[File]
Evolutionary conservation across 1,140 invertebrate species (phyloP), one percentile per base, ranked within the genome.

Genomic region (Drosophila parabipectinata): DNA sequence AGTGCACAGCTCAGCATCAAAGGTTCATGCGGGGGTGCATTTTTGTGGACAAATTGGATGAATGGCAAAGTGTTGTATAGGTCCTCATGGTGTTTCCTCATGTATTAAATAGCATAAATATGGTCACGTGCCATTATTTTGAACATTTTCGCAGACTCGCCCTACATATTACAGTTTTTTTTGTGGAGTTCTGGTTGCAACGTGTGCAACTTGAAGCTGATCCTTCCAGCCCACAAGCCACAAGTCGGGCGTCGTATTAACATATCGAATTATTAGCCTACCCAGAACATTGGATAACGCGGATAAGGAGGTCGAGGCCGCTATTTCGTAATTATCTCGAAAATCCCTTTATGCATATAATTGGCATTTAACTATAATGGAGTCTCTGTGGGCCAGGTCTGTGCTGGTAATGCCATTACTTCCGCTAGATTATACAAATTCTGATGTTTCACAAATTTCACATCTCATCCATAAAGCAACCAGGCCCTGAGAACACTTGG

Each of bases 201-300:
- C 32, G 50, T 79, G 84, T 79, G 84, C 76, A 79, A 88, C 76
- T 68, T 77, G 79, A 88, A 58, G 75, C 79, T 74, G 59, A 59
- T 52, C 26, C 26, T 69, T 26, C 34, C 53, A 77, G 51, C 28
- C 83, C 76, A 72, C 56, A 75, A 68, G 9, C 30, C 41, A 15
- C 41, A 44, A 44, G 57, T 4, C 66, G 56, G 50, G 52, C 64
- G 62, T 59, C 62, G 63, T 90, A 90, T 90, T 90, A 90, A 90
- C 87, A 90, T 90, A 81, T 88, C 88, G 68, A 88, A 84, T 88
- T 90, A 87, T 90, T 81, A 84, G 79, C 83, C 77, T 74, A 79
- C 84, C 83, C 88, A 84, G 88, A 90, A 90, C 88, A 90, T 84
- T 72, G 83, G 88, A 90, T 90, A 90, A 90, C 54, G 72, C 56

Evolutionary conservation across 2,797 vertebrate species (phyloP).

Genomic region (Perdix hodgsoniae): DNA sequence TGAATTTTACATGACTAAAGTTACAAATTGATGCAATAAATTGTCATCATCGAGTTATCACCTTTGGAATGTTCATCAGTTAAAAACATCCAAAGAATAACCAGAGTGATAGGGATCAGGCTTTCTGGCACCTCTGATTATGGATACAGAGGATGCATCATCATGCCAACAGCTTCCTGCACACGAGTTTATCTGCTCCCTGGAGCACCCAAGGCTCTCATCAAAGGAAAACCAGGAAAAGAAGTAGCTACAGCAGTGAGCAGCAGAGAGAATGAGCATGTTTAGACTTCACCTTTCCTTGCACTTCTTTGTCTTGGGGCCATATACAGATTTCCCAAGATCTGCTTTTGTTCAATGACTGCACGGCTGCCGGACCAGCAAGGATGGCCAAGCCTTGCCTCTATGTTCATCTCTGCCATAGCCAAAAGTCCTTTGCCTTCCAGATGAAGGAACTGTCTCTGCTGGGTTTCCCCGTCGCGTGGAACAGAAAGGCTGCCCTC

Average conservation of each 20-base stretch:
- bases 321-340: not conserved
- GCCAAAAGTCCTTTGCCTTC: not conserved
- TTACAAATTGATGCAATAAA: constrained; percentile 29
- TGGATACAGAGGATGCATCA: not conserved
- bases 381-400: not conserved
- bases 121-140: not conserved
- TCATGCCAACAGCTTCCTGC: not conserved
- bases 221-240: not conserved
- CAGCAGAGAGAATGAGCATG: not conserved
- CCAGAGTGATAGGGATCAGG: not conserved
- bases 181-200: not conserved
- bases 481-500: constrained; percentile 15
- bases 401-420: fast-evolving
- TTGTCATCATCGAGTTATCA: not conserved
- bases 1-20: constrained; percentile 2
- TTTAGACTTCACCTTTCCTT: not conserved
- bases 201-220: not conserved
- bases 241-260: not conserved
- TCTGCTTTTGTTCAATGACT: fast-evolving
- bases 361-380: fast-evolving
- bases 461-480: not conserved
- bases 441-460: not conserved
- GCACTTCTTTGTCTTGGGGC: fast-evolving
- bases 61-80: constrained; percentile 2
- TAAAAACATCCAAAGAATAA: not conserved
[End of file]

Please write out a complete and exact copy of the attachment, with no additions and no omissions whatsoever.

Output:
Evolutionary conservation across 1,140 invertebrate species (phyloP), one percentile per base, ranked within the genome.

Genomic region (Drosophila parabipectinata): DNA sequence AGTGCACAGCTCAGCATCAAAGGTTCATGCGGGGGTGCATTTTTGTGGACAAATTGGATGAATGGCAAAGTGTTGTATAGGTCCTCATGGTGTTTCCTCATGTATTAAATAGCATAAATATGGTCACGTGCCATTATTTTGAACATTTTCGCAGACTCGCCCTACATATTACAGTTTTTTTTGTGGAGTTCTGGTTGCAACGTGTGCAACTTGAAGCTGATCCTTCCAGCCCACAAGCCACAAGTCGGGCGTCGTATTAACATATCGAATTATTAGCCTACCCAGAACATTGGATAACGCGGATAAGGAGGTCGAGGCCGCTATTTCGTAATTATCTCGAAAATCCCTTTATGCATATAATTGGCATTTAACTATAATGGAGTCTCTGTGGGCCAGGTCTGTGCTGGTAATGCCATTACTTCCGCTAGATTATACAAATTCTGATGTTTCACAAATTTCACATCTCATCCATAAAGCAACCAGGCCCTGAGAACACTTGG

Each of bases 201-300:
- C 32, G 50, T 79, G 84, T 79, G 84, C 76, A 79, A 88, C 76
- T 68, T 77, G 79, A 88, A 58, G 75, C 79, T 74, G 59, A 59
- T 52, C 26, C 26, T 69, T 26, C 34, C 53, A 77, G 51, C 28
- C 83, C 76, A 72, C 56, A 75, A 68, G 9, C 30, C 41, A 15
- C 41, A 44, A 44, G 57, T 4, C 66, G 56, G 50, G 52, C 64
- G 62, T 59, C 62, G 63, T 90, A 90, T 90, T 90, A 90, A 90
- C 87, A 90, T 90, A 81, T 88, C 88, G 68, A 88, A 84, T 88
- T 90, A 87, T 90, T 81, A 84, G 79, C 83, C 77, T 74, A 79
- C 84, C 83, C 88, A 84, G 88, A 90, A 90, C 88, A 90, T 84
- T 72, G 83, G 88, A 90, T 90, A 90, A 90, C 54, G 72, C 56

Evolutionary conservation across 2,797 vertebrate species (phyloP).

Genomic region (Perdix hodgsoniae): DNA sequence TGAATTTTACATGACTAAAGTTACAAATTGATGCAATAAATTGTCATCATCGAGTTATCACCTTTGGAATGTTCATCAGTTAAAAACATCCAAAGAATAACCAGAGTGATAGGGATCAGGCTTTCTGGCACCTCTGATTATGGATACAGAGGATGCATCATCATGCCAACAGCTTCCTGCACACGAGTTTATCTGCTCCCTGGAGCACCCAAGGCTCTCATCAAAGGAAAACCAGGAAAAGAAGTAGCTACAGCAGTGAGCAGCAGAGAGAATGAGCATGTTTAGACTTCACCTTTCCTTGCACTTCTTTGTCTTGGGGCCATATACAGATTTCCCAAGATCTGCTTTTGTTCAATGACTGCACGGCTGCCGGACCAGCAAGGATGGCCAAGCCTTGCCTCTATGTTCATCTCTGCCATAGCCAAAAGTCCTTTGCCTTCCAGATGAAGGAACTGTCTCTGCTGGGTTTCCCCGTCGCGTGGAACAGAAAGGCTGCCCTC

Average conservation of each 20-base stretch:
- bases 321-340: not conserved
- GCCAAAAGTCCTTTGCCTTC: not conserved
- TTACAAATTGATGCAATAAA: constrained; percentile 29
- TGGATACAGAGGATGCATCA: not conserved
- bases 381-400: not conserved
- bases 121-140: not conserved
- TCATGCCAACAGCTTCCTGC: not conserved
- bases 221-240: not conserved
- CAGCAGAGAGAATGAGCATG: not conserved
- CCAGAGTGATAGGGATCAGG: not conserved
- bases 181-200: not conserved
- bases 481-500: constrained; percentile 15
- bases 401-420: fast-evolving
- TTGTCATCATCGAGTTATCA: not conserved
- bases 1-20: constrained; percentile 2
- TTTAGACTTCACCTTTCCTT: not conserved
- bases 201-220: not conserved
- bases 241-260: not conserved
- TCTGCTTTTGTTCAATGACT: fast-evolving
- bases 361-380: fast-evolving
- bases 461-480: not conserved
- bases 441-460: not conserved
- GCACTTCTTTGTCTTGGGGC: fast-evolving
- bases 61-80: constrained; percentile 2
- TAAAAACATCCAAAGAATAA: not conserved